Pick a category to know about the particular category
Sprint car racing is a form of motorsport in which high-powered compact automobiles compete head-to-head. The sport is popular in Australia, Canada, New Zealand, South Africa, and particularly the United States, where some drivers use it as a stepping stone to NASCAR and IndyCar racing. All races are held on oval circuits that are usually shorter and have a paved or dirt surface.
Sprint cars are open-wheel race cars with very high power-to-weight ratios. With weights of around 1,400 pounds (640 kg) (including the driver) and power outputs of over 900 horsepower (670 kW), sprint cars have a power-to-weight ratio that exceeds that of modern F1 vehicles. They're usually driven by a naturally aspirated, methanol-injected overhead valve V8 engine with a displacement of 410 cubic inches (6.7L) and a top speed of 9000 rpm. These cars may reach over 160 miles per hour (260 km/h) depending on the technical setup (engine, gearing, shocks, etc.) and track layout.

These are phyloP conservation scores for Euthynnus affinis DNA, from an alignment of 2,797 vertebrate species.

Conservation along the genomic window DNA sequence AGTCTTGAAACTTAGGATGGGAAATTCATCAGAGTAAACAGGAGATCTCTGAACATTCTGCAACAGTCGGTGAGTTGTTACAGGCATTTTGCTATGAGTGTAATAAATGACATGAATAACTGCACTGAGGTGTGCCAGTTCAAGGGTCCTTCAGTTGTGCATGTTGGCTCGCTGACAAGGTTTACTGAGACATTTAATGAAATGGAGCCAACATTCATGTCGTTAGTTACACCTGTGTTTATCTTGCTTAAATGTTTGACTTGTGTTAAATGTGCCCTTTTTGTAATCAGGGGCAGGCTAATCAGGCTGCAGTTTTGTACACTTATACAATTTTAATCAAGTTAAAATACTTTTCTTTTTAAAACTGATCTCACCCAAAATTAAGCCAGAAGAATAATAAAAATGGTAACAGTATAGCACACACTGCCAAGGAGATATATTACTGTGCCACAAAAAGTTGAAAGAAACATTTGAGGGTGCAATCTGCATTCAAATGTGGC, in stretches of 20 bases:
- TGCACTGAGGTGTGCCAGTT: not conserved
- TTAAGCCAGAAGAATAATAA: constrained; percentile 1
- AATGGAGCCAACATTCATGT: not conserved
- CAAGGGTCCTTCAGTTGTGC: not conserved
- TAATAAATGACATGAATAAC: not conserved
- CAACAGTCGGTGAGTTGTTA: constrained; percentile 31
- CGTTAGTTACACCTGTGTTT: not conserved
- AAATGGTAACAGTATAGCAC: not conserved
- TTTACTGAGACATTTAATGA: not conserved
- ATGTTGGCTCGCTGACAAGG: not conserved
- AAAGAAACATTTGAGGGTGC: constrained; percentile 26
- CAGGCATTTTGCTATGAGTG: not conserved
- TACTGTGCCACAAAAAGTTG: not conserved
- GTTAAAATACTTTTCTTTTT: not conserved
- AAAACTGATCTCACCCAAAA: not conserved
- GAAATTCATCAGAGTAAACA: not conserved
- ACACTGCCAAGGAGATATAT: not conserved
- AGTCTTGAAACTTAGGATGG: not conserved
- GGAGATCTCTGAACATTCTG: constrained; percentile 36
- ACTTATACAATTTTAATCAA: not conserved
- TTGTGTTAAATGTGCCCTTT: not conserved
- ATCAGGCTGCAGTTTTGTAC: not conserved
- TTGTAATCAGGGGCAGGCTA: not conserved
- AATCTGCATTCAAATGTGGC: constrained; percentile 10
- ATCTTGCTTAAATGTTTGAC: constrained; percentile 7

There are two types of sprint cars used for racing: winged and non-winged, which refers to whether or not the cars are outfitted with wings. Winged cars are more prevalent in the racing leagues. Another category of small sprint cars, known as the Micro sprint cars, is also used for racing.